Garden cress (Lepidium sativum) is a cool season annual, also known as pepper grass because of the leaves peppery flavor. It grows well in containers, and is excellent on a sunny windowsill in the kitchen for easy access. The baby leaves can be harvested as soon as the true leaves appear as Garden cress is frequently grown for sprouts.
Growing the Herb Garden cress
Cress grows well in loose soil and a sunny location. Start outdoors between one and two weeks before the average last frost. Sow seeds ½-inch deep, spaced 1 inch apart. Rows should be 6 inches apart. You can also place a line of seeds along prepared rows and cover lightly. Keep consistently moist. Seedlings should emerge in 5 to 15 days. Thin seedlings when ½ inch tall, to 2 inches apart.
For a continuous crop, repeat the planting every 10 to 14 days starting in spring. Cress can be started indoors 2 - 4 weeks before average last frost and then transplanted in garden after danger of frost. It can also be planted in containers for inside or outside. Fill container with well-draining soil. Scatter seeds across top of container and cover with ½-inch layer of soil. Keep moist.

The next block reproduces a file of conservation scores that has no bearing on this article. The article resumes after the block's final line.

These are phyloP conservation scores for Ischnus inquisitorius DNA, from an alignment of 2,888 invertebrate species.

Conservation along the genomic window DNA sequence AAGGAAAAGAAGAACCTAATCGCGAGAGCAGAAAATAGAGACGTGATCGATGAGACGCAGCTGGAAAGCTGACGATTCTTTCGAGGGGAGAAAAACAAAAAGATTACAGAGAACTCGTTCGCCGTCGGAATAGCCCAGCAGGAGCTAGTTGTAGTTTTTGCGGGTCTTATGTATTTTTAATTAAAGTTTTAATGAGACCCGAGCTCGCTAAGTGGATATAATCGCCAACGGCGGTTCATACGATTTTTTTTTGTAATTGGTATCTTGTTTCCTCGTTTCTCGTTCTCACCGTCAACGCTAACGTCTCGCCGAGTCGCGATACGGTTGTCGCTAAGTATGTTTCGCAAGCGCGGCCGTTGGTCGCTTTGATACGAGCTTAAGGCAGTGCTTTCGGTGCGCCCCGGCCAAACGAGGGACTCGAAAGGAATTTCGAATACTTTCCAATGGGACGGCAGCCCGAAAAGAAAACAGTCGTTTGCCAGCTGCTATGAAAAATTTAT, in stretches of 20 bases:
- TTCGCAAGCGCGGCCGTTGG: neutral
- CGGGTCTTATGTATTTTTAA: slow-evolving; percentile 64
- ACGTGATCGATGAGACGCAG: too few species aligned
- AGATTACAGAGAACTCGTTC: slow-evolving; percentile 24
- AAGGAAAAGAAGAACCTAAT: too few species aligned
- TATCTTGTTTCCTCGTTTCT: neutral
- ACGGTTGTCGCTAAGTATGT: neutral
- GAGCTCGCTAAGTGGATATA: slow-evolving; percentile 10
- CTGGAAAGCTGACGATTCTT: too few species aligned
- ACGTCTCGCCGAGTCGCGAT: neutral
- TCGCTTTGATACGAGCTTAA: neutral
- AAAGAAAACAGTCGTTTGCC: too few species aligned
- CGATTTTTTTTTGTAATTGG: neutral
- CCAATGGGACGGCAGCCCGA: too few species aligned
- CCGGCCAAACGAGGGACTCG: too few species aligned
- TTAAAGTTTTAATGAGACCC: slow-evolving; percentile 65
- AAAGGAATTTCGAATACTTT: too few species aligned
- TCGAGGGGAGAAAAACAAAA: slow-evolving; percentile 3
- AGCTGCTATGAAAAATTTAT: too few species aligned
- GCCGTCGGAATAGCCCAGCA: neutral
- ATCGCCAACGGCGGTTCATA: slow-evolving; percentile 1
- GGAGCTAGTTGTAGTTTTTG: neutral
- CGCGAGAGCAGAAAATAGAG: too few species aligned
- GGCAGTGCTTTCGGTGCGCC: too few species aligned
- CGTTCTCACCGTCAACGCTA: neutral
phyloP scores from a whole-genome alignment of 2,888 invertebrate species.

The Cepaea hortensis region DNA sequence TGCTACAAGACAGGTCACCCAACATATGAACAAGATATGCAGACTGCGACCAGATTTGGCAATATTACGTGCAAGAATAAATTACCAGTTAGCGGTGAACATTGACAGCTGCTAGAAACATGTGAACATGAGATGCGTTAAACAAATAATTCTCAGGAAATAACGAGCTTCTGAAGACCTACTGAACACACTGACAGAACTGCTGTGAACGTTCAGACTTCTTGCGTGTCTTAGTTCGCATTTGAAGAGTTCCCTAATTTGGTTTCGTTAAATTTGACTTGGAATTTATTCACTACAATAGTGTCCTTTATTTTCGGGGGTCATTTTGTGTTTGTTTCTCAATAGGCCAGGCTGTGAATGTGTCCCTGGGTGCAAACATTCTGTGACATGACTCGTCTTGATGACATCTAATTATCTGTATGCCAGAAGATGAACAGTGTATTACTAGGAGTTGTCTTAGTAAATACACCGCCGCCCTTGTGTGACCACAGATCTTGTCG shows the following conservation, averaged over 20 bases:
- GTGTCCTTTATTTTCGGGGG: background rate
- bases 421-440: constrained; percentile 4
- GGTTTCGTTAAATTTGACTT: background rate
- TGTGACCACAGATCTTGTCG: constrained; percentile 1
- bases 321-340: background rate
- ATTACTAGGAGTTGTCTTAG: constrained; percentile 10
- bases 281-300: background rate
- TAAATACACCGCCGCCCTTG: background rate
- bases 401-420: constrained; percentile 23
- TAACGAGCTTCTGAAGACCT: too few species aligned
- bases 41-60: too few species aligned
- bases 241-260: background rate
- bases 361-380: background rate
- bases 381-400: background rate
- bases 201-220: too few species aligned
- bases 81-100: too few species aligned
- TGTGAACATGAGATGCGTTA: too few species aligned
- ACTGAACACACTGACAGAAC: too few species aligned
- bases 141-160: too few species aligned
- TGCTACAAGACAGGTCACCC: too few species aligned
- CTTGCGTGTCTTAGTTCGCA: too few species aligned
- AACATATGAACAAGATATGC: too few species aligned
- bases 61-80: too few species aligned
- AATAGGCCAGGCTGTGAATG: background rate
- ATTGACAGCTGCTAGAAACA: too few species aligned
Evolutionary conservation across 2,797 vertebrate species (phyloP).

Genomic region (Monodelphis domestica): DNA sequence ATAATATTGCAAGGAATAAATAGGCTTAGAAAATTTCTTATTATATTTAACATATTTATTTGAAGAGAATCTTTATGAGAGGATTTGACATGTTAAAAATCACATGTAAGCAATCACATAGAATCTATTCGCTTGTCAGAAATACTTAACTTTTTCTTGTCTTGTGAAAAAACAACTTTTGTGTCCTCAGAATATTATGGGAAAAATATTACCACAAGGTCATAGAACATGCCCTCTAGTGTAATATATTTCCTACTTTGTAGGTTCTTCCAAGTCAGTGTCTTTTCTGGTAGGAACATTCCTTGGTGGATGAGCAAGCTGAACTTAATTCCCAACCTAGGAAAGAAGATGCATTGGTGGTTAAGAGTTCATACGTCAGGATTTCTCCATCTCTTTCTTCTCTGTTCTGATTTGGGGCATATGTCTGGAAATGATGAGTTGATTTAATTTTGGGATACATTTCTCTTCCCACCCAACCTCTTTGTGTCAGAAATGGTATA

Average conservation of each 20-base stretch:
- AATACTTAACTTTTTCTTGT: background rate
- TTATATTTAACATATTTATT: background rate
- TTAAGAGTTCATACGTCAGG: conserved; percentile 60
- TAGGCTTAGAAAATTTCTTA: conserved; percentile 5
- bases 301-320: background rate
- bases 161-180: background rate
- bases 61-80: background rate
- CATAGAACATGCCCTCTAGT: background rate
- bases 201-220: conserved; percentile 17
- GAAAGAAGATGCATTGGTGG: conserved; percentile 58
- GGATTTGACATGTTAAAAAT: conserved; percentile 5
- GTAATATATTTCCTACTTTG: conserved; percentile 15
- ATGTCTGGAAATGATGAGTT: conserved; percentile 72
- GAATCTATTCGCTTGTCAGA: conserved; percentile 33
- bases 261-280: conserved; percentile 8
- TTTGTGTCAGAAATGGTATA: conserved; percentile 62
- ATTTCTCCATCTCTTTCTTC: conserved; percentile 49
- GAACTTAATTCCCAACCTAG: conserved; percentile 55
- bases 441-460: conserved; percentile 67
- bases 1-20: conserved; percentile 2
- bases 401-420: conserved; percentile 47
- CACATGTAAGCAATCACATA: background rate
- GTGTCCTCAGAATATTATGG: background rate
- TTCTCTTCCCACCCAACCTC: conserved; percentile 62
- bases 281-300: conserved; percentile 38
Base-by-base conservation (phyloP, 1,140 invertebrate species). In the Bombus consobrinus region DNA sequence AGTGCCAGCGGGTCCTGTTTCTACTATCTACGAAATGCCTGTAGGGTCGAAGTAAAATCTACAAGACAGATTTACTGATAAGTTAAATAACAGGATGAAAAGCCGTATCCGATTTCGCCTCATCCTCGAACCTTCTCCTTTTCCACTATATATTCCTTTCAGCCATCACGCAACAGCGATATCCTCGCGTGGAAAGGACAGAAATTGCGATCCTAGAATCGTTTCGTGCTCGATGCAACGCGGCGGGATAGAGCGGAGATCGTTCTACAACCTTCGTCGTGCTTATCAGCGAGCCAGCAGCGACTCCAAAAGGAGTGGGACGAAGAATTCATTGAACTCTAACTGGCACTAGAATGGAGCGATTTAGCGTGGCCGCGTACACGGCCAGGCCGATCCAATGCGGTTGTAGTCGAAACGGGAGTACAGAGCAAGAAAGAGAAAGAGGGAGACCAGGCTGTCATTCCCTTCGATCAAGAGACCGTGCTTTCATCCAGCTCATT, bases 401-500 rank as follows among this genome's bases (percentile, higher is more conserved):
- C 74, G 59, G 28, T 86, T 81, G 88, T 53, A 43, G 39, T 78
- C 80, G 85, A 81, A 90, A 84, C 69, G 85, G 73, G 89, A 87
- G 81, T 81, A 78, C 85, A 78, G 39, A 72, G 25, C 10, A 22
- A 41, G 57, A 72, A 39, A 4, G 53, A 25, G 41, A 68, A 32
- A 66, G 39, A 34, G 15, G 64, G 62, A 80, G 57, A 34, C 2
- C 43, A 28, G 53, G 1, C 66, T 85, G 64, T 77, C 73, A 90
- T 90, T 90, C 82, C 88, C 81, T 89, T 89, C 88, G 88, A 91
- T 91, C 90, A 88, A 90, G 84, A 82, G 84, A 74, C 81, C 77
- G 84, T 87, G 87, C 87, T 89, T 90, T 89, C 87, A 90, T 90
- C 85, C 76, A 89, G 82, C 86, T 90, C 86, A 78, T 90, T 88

Garden cress grows to a height of 12 to 20 inches (30 - 50cm).
Plant Garden cress seeds 1 inch (2.5cm) apart. Thin to one plant every 2 inches (5cm) when seedlings are 1/2-inch (1.25cm) tall. Rows should be spaced 6 inches (15cm) apart.
Preferred pH Range
Garden cress prefers a relatively narrow pH range between 6.0 (mildly acidic) and 7.0 (neutral).
Cress is propagated from seeds in spring and fall. Seeds can be started inside or outside, directly in the garden or in containers.
Seed Germination Period
Garden cress seeds will germinate in soil in approximately 5 to 15 days.
Fast growing, can sprout in as little as 24 hours. Use entire baby plants for micro greens, or repeatedly cut back when thickly sown. Garden cress is an entirely different variety than Watercress and should not be confused.